There’s a change coming in Windows 11 that many users won’t like. The ‘Home’ version of the software, designed for personal or family use, will require a Microsoft account (or MSA) during the setup process.
In order to set up using a local account instead, you’ll need to use Windows 11 Pro instead. That’s according to our sister site
PCWorld, which cites a source close to the company.
Microsoft is offering a free update from Windows 10 to Windows 11, but only from the corresponding version. In order to access local account setup, you’ll need to upgrade your existing PC from Windows 10 Home to Pro. That’ll cost you at least
US$199.99 from the Microsoft Store, making it harder to justify.
However, before you proceed, it’s worth making sure your PC meets the updated hardware requirements. Find out more in our separate guide:
Will my PC run Windows 11?
The free upgrade from Windows 10 Pro to Windows 11 Pro should then be a smooth process, although a
recent tweet from the official Windows account confirmed you’ll be waiting until 2022.
Windows 11 Home: Is Microsoft account requirement necessary?
Windows 11 beta, now available as a free download, required an internet connection in order to complete the installation. The device we used for testing was previously running Windows 10 Home, but the Pro version is expected to offer offline installation. Of course, you’ll still need have an active connection to download the update itself.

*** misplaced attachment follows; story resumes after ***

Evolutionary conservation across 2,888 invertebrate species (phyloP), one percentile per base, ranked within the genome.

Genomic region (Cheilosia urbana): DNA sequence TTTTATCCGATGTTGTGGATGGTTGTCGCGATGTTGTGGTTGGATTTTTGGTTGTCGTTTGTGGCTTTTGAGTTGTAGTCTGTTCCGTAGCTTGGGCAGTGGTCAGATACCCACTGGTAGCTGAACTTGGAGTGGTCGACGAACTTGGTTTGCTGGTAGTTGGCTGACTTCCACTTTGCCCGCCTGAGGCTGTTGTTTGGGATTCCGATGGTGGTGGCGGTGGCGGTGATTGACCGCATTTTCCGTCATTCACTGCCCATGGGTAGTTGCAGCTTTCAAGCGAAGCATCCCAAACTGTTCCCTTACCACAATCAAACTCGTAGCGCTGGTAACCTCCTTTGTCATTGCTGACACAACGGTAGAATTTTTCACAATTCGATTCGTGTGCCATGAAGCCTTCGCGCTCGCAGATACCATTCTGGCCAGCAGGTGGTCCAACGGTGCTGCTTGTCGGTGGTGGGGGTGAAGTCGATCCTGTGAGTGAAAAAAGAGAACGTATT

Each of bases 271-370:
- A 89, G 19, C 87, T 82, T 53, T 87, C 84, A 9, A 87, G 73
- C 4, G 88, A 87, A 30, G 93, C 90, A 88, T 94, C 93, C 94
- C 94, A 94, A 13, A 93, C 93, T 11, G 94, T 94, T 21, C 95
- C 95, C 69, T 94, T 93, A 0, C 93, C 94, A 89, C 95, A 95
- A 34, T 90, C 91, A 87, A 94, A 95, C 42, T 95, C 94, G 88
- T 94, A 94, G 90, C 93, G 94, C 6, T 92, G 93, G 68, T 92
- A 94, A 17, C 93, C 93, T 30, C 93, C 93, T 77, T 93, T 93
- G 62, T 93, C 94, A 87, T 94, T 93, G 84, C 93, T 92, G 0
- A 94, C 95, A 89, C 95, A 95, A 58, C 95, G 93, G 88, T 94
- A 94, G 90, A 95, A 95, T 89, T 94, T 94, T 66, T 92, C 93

After installing the May 2019 feature update, Windows 10 Home users were officially required to sign in to a Microsoft account to set up their PC. However, there’s an
easy workaround which is still available.
The Settings app has had a big redesign in Windows 11, though. Judging from the beta, the method above is no longer available.
However, this doesn’t mean you’re limited to a Microsoft account forever. After installation and setup, all Windows 11 Home users will be able to add a local account.
Ultimately, the Microsoft account requirement when setting up and installing Windows 11 Home is just annoying. The company is hoping that most people won’t mind too much, but if there’s enough backlash its decision could be reversed.
From Microsoft’s point of view, the move makes a lot of sense. Tying the Windows 11 experience to a Microsoft account provides access to additional features like OneDrive cloud storage and Office apps on the web. In exchange, Microsoft gets data on how people are using their services, allowing the company to tailor its approach.
A version of this article was originally published in German on our sister site,
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